Elihu Yale – The Great Welsh American

In Africa Travell’d
The only way to India by sea was around the Cape of Good Hope at the tip of Africa. The voyage took six months. There must have been frequent sightings of the mysterious continent and no doubt the necessity to land to obtain water and fresh supplies of fruit and vegetables. Cape Town would have been a normal stopping place. Although his acquaintance with Africa was so slight he could not resist the temptation of referring to it when writing his Epitaph.

In Asia wed, where long he liv’d and thriv’d

Elihu Yale arrived in India on 23 June 1672 where he was to remain for almost 27 years, sailing for England on 22 February 1699. In these formative years of the East India Company Elihu’s contribution was of the greatest significance. The Company had received its charter from Elizabeth I in 1600. Its main competitors were Portuguese, Dutch and later French. In 1640 the Company built a trading port on the east coast of Southern India, Fort St. George, the site of the great city of Madras. In 1672 Elihu Yale landed there and found about 300 English with some 3,000 Portuguese living under their protection. Fort St. George was important as an independent base for commerce and diplomacy with the Indian rulers, particularly with a Mogul Emperor. In 1667 Charles II gave the island of Bombay to the Company. By 1689 the Company, with growing confidence, planned its future stating that it ‘must make us a nation in India. Without that we are but a great number of interlopers united by his majesty’s royal charter, fit only to trade where nobody of power thinks it their interest to prevent us’. In the 17th century the Company persistently attempted to trade with Japan, China, Siam and Formosa. By the 1690s its trade with China began to flourish: lead and woollen goods were sold, and tea, spices and silk bought. The years Elihu Yale spent with the Company were a time of expansion, consolidation and the establishment of new markets.

Like many other famous men he found his true character in India. Self discipline and self education developed his talents for business. He devoted himself to the affairs of the Company and won steady promotion. In 1681 the Madras Company sent him to look for a concession of trade in the Mahratta country ‘upon the receipt of which was fired 21 guns, and 11 guns for Mr Elihu Yale for his good services and the success he had in the management of the business he went about’. In 1684 he was appointed Acting Governor and three years later Governor of Fort St. George.

As Governor he ruled over a large population of Hindus, maintained the military and civil affairs of the Fort and communicated with the Company’s headquarters both at home and the subcontinent. His main concerns were the expansion of trade, negotiations of treaties and the maintenance of good relations with the Mogul and foreign ambassadors in the face of their traditional enemies the Dutch and the French. Yale’s official correspondence as Governor preserved in the India Office papers, show that the Company chose wisely but he had enemies in the Council of Fort St. George who complained to the Directors of the Company. Factions in the Council led to Yale’s replacement as Governor in 1692.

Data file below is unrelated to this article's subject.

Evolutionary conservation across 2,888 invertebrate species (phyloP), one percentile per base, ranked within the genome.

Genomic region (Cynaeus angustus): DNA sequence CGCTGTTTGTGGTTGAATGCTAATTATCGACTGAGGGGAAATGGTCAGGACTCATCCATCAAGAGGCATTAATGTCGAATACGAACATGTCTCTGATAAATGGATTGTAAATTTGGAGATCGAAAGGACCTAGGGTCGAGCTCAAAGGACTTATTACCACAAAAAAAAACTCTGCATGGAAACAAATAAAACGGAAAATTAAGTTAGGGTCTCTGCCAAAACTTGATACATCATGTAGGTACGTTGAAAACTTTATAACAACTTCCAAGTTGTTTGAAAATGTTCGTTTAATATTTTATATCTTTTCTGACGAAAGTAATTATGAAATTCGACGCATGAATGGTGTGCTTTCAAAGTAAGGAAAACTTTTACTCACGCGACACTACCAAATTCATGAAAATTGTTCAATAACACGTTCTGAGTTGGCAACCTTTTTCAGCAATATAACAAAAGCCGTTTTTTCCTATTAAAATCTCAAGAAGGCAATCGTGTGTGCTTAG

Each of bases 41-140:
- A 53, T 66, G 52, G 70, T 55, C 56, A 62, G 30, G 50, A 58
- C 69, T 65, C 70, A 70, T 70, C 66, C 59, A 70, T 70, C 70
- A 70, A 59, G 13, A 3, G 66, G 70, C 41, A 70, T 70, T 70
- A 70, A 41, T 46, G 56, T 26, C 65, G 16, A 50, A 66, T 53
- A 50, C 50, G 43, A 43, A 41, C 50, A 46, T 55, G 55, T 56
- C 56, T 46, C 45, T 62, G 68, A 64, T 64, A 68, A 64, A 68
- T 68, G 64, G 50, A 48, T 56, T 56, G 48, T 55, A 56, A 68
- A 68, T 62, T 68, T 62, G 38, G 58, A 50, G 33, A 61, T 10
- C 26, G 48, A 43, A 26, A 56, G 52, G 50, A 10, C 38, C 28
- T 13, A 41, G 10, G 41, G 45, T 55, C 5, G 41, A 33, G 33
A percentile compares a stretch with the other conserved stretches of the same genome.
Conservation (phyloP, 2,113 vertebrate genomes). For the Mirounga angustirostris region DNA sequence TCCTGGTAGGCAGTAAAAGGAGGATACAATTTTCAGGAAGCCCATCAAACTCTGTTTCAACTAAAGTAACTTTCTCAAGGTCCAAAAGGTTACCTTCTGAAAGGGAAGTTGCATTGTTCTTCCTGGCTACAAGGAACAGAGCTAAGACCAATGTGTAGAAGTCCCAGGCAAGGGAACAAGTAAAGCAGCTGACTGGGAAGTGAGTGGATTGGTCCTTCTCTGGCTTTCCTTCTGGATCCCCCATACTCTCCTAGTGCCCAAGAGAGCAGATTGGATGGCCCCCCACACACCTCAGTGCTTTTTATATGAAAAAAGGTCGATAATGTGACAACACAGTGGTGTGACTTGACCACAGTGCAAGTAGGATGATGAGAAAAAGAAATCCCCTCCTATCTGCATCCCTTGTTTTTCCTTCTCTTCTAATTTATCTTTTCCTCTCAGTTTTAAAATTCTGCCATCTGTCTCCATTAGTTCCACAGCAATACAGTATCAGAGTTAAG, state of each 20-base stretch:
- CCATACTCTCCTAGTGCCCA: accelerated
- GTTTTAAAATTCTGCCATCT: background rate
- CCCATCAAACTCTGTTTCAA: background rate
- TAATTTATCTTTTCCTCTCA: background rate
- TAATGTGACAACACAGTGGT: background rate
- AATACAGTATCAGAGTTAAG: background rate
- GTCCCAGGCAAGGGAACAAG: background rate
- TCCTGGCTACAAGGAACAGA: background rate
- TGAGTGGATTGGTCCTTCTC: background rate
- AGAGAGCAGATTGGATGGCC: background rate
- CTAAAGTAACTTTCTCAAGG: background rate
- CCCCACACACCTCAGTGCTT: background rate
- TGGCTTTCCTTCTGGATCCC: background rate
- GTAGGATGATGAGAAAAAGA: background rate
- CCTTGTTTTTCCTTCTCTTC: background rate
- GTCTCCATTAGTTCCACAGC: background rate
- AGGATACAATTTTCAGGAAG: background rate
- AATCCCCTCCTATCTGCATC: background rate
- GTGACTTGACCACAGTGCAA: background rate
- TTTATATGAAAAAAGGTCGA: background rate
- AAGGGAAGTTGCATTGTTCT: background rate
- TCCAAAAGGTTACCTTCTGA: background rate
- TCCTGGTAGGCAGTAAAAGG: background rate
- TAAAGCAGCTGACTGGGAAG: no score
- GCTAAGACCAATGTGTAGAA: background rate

Elihu remained in Fort St. George while his brother Thomas returned to London to press Elihu’s case to the attention of the Privy Council. The matter was debated in Parliament and the East India Company’s activities were investigated. Before Elihu departed he found an ally in Thomas Pitt with whom he was to engage for years in a profitable diamond business. News of the death of his brother Thomas in October 1697 in Wrexham, reached Elihu and he decided to quit India. On 22 February 1699 he sailed for London with a rich cargo. ‘He was permitted to take five tons of a most valuable cargo, including spices, precious stones, leather goods and oriental screens’.

Yale was accused of supporting his brother Thomas Yale who was alleged to have committed certain frauds in his trading operations, of arbitrary government, neglect of duty and of using the Company’s funds for private speculation.

Thomas was Elihu’s younger brother who had established himself as a Merchant and traded in India with Elihu’s help.

In Asia Wed

On 4 November 1680, the first entry in the register of the new Church of St. Mary in Fort St. George was the marriage of Elihu Yale to Catherine Hynmer, a widow with four children whose husband had been the ‘second’ member of the Council. Joseph Hynmer left his wife two thirds of his small fortune of 14,000 pagodas.

Joseph Hymer’s legacy financed Elihu’s successful speculation in precious stones and diamonds. The advancement of Elihu dates from his marriage which was blessed with four children, three daughters, Catherine, Anne and Ursula survived. Unfortunately a son David died soon after birth and Catherine decided to take her children home to England in 1689. Elihu’s biographer notes a change in the Governor’s manner from this date. Before ‘he was respected, modest, faithful and trusted’, after the separation ‘he was domineering, opinionated, aggressive and unable to hold the confidence or the respect of other members of the Joseph Hynmer’s legacy financed Elihu’s successful speculation in precious stones and diamonds.

The advancement of Elihu dates from his marriage which was blessed with four children, three daughters, Catherine, Anne and Ursula Council’. Elihu had found consolation in a liaison with Hieronoma, widow of Jaques de Paivia, a wealthy Portuguese diamond merchant.

A son of the union, Charles was buried in Cape town in 1712 aged twenty-one. When Elihu returned to England he and Catherine lived separate lives. She died in February 1728 at the age of seventy-seven.

Reproduced from the booklet ‘Elihu Yale the great Welsh American’
ISBN:- 0 9517425 0 7
Copyright © Wrexham Area Civic Society